The Refugees Who Built Modern Belgrade

A century ago, twin revolutions enveloped Imperial Russia, already weakened by participation in World War I. The February Revolution dismantled the centuries-old autocratic system by ousting the Tsar, while the October Revolution marked the rise of the Bolsheviks who were to emerge victorious from a five-year civil war against the remaining royalists and other opponents, and ultimately proclaim the Soviet Union. This turmoil, which set … Continue reading The Refugees Who Built Modern Belgrade

Hidden Belgrade (23): Jalija, Belgrade’s lost Jewish neighbourhood

“Immediately connected to Dorćol, which […] had a completely oriental look, there was a Jewish mahala [district], which was mostly inhabited by Jews from Spain (…). However, even though next to Solunska [Thessaloniki street], whose name reminds us Serbian pretensions, we find Jevrejska [Jewish], Mojsijeva [Moses] and other streets with names from the Old Testament, there is no ghetto in Belgrade. The Serb, who was … Continue reading Hidden Belgrade (23): Jalija, Belgrade’s lost Jewish neighbourhood

Hidden Belgrade (22): Pištolj-mala and Lower Dorćol’s lowly days

Now a budding foodie hub, attracting Belgrade’s fashionable creatives, Lower Dorcol was the site of Belgrade’s most notorious shanty town, Pištolj-mala (“Pistol slum”), some 90 years ago. As Serbian architect and historian of Belgrade’s urbanism, Dr Zlata Vuksanović Macura, notes in her research(with some great photos), at its peak this shantytown housed about 1,500 souls in about 300 houses , spread in the area around … Continue reading Hidden Belgrade (22): Pištolj-mala and Lower Dorćol’s lowly days

Hidden Belgrade (21): The rise and fall of the Friendship Park

There are a few testaments of Socialist Yugoslavia’s global ambitions dotted around Belgrade, from the obelisk by Branko’s bridge commemorating the first meeting of the Non-Aligned movement in 1961, to Sava Centar, built to host conferences of OSCE and Non-Aligned Movement in 1977 and 1979, respectively. However, the most striking and poetic memorial to rise and disastrous fall of Yugoslavia’s international clout is the Friendship … Continue reading Hidden Belgrade (21): The rise and fall of the Friendship Park

Hidden Belgrade (20): Zemun’s Memories and Memorials

From its time as Taurunum in the Roman empire, all through today, Zemun was a vibrant city, often on the border of empires and as such a place of constant change and diversity. In the 19th and early 20th century, it housed a mix of Serbs, Croats, Germans and Jews, but due to the turmoil of WWII, much of its multicultural character changed. Throughout its … Continue reading Hidden Belgrade (20): Zemun’s Memories and Memorials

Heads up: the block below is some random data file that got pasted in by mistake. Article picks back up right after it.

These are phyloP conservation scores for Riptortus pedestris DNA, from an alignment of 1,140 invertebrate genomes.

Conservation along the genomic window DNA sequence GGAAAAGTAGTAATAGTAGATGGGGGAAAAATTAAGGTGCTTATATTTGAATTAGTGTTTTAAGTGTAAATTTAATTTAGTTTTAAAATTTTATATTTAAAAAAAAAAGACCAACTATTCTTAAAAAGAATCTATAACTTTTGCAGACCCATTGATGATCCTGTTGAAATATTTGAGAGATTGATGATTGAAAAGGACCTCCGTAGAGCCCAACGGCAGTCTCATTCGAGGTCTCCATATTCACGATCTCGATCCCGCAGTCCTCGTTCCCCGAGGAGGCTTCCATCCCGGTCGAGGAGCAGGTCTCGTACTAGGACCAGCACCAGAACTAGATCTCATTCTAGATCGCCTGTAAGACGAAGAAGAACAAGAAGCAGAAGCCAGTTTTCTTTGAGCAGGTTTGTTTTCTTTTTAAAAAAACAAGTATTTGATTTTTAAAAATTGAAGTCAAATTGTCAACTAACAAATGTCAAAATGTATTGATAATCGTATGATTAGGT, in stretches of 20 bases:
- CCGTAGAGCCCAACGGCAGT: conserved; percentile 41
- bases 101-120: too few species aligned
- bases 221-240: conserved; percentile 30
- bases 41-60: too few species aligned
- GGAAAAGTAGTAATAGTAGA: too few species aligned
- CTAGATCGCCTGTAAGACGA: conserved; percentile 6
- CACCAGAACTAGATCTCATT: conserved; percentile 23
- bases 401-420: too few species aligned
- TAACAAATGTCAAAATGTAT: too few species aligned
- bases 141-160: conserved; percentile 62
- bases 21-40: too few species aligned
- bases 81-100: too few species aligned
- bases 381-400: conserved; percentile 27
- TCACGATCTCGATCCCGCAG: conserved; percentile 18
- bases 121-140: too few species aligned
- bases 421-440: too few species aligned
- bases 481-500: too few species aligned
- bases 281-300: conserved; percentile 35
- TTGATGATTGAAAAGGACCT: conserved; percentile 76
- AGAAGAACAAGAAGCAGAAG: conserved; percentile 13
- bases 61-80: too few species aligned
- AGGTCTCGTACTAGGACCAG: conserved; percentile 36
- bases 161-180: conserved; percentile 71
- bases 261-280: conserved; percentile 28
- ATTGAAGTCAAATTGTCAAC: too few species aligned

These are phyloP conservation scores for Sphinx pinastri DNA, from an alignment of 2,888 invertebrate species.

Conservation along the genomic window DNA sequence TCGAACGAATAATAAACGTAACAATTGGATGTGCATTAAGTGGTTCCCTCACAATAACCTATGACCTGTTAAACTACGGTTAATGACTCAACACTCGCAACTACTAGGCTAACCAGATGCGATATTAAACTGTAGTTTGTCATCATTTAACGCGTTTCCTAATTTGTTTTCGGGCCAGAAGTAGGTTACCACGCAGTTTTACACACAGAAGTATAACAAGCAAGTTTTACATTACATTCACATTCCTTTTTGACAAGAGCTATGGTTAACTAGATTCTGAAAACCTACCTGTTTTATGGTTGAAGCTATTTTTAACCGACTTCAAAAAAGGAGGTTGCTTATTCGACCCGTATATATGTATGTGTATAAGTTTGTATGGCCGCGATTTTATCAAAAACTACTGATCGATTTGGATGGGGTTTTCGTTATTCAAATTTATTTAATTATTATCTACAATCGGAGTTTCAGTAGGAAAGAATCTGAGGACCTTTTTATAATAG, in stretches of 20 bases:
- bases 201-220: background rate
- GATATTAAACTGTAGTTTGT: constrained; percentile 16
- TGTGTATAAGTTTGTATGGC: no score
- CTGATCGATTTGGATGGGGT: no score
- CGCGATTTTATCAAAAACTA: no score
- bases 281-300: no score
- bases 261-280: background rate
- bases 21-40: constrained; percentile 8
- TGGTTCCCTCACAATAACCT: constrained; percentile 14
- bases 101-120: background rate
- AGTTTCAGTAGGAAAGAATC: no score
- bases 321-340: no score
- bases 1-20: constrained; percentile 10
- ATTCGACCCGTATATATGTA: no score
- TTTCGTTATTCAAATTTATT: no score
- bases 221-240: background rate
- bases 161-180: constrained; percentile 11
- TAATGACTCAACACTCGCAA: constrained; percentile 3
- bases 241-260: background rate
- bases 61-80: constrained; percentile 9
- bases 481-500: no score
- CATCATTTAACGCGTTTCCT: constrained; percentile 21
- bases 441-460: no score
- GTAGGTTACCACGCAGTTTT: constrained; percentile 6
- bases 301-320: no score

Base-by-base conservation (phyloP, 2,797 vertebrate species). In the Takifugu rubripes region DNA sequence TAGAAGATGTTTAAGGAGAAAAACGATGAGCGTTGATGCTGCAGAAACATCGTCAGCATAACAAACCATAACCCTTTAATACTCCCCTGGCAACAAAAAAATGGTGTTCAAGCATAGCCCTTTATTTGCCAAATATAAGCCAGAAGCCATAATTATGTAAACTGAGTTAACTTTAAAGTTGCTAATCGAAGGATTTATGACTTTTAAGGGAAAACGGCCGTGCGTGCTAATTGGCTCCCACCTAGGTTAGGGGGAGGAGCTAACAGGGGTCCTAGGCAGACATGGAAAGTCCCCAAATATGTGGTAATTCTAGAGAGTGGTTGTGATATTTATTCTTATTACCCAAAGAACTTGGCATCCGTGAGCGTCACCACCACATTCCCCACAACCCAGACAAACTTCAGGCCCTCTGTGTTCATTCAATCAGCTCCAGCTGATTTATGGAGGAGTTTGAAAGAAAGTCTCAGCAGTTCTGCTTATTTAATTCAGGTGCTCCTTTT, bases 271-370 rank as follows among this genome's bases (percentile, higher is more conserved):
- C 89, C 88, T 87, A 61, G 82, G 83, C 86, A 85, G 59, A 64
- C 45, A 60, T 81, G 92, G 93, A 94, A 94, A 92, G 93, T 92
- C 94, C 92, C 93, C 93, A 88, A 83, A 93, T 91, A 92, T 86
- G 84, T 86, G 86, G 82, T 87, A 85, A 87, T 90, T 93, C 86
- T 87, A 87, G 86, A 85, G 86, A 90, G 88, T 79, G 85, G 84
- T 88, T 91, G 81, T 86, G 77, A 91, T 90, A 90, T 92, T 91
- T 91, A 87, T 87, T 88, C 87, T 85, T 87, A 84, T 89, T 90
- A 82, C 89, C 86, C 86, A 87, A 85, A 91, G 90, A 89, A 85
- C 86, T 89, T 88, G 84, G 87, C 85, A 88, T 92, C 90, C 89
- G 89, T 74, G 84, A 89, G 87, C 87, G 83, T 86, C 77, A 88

Hidden Belgrade (19): Doppelgängers

Cities like to show their friendship by sharing the same monuments. New York and Paris share the Statue of Liberty (although the one in Paris is considerably smaller), while copies of Copenhagen’s Little Mermaid are everywhere from Romania to Korea. Belgrade is no exception and there are (at least) four monuments which tie it to other places. Their stories feature old friendships, sunken ships and … Continue reading Hidden Belgrade (19): Doppelgängers

Hidden Belgrade (18): Belgrade’s Amazon

There are few parts of Belgrade which receive as much mockery as the left bank of the Danube, that is Ovča, Borča and Krnjača (affectionately: “cha-cha-cha”). The general dislike, stems partly from to their unlovely names, and partly from their ramshackle urbanism and almost non-existent cultural life. So when I invited friends to join me for a walk in the nature there to spot birds … Continue reading Hidden Belgrade (18): Belgrade’s Amazon

Hidden Belgrade (17): Belgrade’s Bavarian Protectress

From its beginnings, Belgrade was a multi-confessional city, due to its the location at crossroads or major trade routs and the borders of major empires, from the Romans to the Habsburgs. Although the city’s location brought diversity and rich history, it often proved disastrous. The city was burnt to ashes many times by defenders and conquerors alike, and its citizens were too often forced to … Continue reading Hidden Belgrade (17): Belgrade’s Bavarian Protectress

Hidden Belgrade (16): The Forgotten Feminist Palace

If you pass through a hallway of an unassuming building with a blackened facade in Resavska 11, you will find yourself staring at a graceful jewel box of a building which currently houses Serbia’s leading folklore dance society AKUD “Lola”. Its pink and white facade, hides behind it one of the prettiest halls in Belgrade, decorated with wonderful chandeliers and elegant art-nouveau ornaments. This hall, … Continue reading Hidden Belgrade (16): The Forgotten Feminist Palace

Hidden Belgrade (15): Belgrade’s hill of healing – KCS complex

Many of my childhood memories are from Belgrade’s largest hospital complex around KCS (Klinički Centar Srbije), as my grandmother and mother were going there daily to take care of my grandfather, in the chaotic days of hyperinflation of 1993. As a kid, I was mostly unaware of the sad state of the hospitals back then and thought it was normal that they were crumbling, loud … Continue reading Hidden Belgrade (15): Belgrade’s hill of healing – KCS complex